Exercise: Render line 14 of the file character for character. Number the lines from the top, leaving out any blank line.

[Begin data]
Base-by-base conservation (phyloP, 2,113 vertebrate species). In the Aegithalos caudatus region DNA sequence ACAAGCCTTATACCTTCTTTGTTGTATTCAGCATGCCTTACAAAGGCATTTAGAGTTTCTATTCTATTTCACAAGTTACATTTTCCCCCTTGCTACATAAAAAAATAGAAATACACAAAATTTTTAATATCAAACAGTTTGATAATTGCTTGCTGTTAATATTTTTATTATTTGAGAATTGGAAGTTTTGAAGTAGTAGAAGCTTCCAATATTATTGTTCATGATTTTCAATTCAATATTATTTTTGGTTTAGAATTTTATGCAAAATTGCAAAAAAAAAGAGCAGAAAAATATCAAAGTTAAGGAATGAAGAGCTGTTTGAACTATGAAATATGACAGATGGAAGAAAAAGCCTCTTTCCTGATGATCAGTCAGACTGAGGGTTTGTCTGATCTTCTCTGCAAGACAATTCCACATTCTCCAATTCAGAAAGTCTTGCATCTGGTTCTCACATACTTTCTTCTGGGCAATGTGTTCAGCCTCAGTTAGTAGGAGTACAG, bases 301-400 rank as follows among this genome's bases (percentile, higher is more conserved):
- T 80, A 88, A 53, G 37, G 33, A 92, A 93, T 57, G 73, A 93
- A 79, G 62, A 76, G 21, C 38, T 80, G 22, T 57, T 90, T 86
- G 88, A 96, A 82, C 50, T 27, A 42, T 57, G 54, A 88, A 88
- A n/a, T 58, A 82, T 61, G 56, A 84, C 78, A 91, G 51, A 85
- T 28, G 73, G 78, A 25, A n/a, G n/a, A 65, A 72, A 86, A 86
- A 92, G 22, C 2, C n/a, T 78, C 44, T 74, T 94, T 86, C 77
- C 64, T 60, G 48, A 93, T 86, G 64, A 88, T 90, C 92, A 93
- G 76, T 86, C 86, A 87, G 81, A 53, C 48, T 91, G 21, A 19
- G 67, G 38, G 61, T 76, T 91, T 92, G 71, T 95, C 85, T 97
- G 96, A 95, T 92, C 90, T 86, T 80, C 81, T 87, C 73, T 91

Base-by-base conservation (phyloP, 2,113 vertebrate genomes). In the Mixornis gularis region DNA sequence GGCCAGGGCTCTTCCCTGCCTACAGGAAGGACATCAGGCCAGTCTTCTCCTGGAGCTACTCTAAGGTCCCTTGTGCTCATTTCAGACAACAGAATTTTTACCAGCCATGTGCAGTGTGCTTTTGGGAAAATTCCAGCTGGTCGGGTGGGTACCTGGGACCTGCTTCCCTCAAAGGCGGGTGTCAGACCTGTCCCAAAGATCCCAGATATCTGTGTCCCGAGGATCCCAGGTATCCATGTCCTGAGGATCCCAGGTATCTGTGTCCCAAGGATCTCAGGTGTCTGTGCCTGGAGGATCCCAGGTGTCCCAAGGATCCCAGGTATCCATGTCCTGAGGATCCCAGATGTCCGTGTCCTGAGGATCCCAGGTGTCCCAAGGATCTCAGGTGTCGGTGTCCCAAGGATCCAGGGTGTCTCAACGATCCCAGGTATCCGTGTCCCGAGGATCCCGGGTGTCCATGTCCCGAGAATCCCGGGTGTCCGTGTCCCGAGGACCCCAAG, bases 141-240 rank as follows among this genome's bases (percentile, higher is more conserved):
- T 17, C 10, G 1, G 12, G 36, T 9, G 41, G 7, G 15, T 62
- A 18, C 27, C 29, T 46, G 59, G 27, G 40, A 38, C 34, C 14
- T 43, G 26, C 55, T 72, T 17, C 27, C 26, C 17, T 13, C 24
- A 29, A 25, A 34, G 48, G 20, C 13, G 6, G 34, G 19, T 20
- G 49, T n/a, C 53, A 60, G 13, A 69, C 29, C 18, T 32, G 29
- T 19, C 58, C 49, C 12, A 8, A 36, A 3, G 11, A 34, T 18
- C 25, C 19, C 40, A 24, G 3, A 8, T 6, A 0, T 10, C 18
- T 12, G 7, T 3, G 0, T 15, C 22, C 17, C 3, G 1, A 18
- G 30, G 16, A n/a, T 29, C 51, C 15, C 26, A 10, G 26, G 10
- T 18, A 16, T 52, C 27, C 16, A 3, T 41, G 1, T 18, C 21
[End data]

- A 18, C 27, C 29, T 46, G 59, G 27, G 40, A 38, C 34, C 14